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Bye Bye

By John ServaisOn Dec 25, 2015

Merry Christmas and Seasons' Greetings. The Grinch has left the building. We can all breath a bit easier. The huge Shell Oil floating drill platform is - as I write [...]

2 comments, most recent 4 years ago

A Learning Moment - Hopefully

By John ServaisOn Sep 13, 2015

I was going to cross the railway bridge over the Padden Creek Lagoon - but paused as I heard the dull, quiet rumble of a train engine from the direction [...]

2 comments, most recent 5 years ago

Chiara D’Angelo comes down from anchor chain

By John ServaisOn May 25, 2015

Young 20 year old Chiara Rose D'Angelo has come down from the anchor chain of the Arctic Challenger, the Shell Oil drilling support barge. Chiara spent three nights hanging from [...]

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3 comments, most recent 5 years ago

Port Gives Away Our Bellingham Waterfront

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32 comments, most recent 5 years ago

Robyn du Pre` Has Passed On

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1 comment, most recent 6 years ago

Port Memo Addresses Marina Fraud Allegations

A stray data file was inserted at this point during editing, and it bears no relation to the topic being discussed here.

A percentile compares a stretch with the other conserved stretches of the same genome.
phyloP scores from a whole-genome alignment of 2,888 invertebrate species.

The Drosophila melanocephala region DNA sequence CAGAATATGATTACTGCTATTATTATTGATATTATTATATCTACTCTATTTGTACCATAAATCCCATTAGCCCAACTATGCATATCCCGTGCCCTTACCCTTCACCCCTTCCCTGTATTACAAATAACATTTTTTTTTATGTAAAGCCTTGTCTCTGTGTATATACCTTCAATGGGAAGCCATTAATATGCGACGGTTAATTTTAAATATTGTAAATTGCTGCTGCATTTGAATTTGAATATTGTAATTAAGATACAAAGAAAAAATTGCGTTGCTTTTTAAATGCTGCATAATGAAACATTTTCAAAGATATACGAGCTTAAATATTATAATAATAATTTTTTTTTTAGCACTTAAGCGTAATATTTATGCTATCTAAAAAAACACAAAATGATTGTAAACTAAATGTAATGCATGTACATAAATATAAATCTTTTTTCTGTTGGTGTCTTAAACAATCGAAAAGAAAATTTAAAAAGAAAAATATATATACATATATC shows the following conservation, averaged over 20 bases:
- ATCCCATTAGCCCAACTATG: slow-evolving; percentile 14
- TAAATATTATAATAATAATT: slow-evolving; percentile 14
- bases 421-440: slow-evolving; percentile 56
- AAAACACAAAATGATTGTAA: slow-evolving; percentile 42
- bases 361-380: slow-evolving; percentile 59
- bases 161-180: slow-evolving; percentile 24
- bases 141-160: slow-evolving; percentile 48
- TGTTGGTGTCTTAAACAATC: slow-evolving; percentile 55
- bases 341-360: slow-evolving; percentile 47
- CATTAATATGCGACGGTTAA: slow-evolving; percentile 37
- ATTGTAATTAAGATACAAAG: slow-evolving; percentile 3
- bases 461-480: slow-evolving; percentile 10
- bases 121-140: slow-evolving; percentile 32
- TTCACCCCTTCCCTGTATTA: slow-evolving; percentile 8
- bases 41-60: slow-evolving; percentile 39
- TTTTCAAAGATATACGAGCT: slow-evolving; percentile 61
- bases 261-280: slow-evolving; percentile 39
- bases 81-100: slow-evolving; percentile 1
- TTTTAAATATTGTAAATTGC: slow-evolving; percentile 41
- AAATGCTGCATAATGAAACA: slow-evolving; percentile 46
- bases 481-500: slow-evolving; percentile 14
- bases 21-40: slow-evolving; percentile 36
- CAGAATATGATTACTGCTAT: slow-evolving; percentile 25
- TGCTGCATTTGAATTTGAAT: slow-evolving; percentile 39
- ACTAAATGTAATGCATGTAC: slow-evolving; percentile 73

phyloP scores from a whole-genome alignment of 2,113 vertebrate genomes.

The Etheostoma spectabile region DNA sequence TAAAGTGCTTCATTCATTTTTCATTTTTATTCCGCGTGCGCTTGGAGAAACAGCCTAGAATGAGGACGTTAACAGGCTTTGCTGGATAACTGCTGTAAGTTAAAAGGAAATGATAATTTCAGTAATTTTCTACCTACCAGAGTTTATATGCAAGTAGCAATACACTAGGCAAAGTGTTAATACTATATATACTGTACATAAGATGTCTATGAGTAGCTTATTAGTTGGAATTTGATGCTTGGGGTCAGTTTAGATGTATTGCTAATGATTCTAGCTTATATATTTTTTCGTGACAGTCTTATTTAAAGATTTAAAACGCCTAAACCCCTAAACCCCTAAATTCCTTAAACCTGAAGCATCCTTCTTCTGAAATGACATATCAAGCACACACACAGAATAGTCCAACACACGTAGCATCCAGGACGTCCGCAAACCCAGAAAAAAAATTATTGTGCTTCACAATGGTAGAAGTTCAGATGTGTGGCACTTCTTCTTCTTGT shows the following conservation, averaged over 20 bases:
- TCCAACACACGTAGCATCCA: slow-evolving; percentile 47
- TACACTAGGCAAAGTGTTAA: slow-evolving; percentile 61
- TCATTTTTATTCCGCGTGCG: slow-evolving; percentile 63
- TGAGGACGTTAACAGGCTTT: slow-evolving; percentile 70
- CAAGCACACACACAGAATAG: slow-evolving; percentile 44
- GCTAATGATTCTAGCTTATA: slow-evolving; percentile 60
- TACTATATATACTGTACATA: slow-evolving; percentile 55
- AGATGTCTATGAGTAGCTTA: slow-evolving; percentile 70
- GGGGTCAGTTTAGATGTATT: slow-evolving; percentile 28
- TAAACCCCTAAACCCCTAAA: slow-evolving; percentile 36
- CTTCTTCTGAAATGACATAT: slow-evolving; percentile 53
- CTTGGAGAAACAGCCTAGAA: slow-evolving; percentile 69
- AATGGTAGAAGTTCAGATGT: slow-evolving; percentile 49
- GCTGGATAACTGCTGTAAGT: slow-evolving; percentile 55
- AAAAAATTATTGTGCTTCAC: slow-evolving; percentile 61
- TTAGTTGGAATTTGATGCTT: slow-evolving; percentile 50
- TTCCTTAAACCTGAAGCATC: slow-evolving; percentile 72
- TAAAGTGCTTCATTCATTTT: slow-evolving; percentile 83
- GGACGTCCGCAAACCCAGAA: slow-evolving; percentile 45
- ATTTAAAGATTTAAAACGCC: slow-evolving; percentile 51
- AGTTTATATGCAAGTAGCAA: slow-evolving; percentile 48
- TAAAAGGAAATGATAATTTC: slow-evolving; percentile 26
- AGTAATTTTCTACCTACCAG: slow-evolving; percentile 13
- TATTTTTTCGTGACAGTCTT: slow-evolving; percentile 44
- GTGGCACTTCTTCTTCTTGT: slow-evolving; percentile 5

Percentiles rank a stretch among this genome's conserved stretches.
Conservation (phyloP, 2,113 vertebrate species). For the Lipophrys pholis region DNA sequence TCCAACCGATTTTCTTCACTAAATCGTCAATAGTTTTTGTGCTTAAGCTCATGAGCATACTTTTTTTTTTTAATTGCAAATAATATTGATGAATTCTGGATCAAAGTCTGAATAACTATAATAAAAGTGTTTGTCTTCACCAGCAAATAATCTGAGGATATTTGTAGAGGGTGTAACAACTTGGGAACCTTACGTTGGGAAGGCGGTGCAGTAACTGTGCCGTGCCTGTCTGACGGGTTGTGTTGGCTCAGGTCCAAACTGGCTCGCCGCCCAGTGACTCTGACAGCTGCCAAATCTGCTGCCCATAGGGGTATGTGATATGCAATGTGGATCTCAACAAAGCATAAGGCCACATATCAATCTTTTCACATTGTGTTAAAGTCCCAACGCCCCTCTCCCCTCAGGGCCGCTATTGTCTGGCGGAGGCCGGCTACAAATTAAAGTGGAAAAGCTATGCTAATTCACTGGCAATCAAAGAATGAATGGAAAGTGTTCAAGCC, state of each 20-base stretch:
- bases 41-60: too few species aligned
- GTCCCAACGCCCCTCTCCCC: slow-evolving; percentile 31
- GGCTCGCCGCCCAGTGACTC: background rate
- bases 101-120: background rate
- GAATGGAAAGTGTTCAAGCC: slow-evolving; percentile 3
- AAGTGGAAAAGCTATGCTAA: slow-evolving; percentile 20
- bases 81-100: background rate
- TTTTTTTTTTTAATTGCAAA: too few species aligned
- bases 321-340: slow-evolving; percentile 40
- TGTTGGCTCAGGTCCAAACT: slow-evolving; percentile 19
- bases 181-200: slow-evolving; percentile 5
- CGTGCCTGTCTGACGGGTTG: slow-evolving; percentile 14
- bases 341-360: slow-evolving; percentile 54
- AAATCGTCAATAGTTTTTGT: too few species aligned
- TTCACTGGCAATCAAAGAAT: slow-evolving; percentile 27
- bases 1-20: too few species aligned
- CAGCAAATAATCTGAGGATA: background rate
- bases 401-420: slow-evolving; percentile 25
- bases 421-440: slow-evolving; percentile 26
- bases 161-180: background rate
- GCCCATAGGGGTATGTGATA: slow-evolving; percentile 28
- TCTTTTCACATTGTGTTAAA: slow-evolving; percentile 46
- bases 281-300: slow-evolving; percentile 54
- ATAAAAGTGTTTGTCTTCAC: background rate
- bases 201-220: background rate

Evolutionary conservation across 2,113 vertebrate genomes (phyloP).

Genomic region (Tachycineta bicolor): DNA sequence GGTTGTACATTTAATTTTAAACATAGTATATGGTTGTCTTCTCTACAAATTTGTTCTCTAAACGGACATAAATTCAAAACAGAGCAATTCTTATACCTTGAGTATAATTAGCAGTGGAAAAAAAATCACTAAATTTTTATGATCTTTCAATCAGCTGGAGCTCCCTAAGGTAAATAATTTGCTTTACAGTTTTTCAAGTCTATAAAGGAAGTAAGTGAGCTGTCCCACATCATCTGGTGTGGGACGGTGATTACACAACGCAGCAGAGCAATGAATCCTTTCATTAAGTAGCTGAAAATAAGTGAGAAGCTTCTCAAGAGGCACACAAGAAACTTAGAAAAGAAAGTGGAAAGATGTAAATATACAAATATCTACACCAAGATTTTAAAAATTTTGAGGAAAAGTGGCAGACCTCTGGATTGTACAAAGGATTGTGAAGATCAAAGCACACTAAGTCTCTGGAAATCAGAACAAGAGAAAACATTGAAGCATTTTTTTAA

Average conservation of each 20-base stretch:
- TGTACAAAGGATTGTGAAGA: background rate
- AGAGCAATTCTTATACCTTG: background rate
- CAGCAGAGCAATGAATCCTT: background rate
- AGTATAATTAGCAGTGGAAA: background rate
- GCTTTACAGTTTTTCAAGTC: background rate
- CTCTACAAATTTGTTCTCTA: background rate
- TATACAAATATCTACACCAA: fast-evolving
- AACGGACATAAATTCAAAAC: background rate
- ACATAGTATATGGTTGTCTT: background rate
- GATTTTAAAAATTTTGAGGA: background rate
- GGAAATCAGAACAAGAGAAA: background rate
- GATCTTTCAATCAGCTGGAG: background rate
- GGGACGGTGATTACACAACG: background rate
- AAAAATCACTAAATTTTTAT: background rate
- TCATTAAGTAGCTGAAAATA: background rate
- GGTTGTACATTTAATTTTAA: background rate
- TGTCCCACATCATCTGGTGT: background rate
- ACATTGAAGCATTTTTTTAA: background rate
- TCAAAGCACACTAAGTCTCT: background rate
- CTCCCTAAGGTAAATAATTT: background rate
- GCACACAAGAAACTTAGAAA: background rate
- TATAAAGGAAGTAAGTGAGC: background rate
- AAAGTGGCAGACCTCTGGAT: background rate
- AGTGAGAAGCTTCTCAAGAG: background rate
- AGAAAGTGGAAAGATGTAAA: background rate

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5 comments, most recent 6 years ago

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2 comments, most recent 6 years ago

Video Exposes City Council Dysfunction on Waterfront Plan

By John ServaisOn Dec 05, 2013

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2 comments, most recent 6 years ago

Cascadia Weekly Blasts Waterfront Plan

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4 comments, most recent 6 years ago

Boulevard Park Reopens

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6 comments, most recent 6 years ago

Treaty Rights and Public Rights Ignored In Overwater Walkway

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4 comments, most recent 6 years ago

Wildlife Impacts Missing In COB Waterfront District EIS

By Wendy HarrisOn Sep 28, 2013

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Sen. Doug Ericksen Co-opts rather than Cooperate

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Waterfront “Planned Action Ordinance” Limits Restoration and Public Input

By Wendy HarrisOn Mar 26, 2013

I oppose the proposed Planned Action Ordinance (PAO) for the waterfront. The public is being asked to cede oversight and control over waterfront development projects. The PAO will eliminate public [...]

1 comment, most recent 7 years ago

Valuable Article in the Whatcom Watch

By John ServaisOn Mar 17, 2013

Wendy Harris has a revealing article in the March issue of Whatcom Watch about the proposed boardwalk connecting Boulevard Park and the south end of Cornwall Avenue. This is an [...]

3 comments, most recent 7 years ago

Waterfront EIS Revised Without Public Process

By Wendy HarrisOn Feb 19, 2013

The Port of Bellingham and the City of Bellingham have proposed revisions to the Waterfront District Subarea Plan that will be the subject of Bellingham Planning Commission review beginning on [...]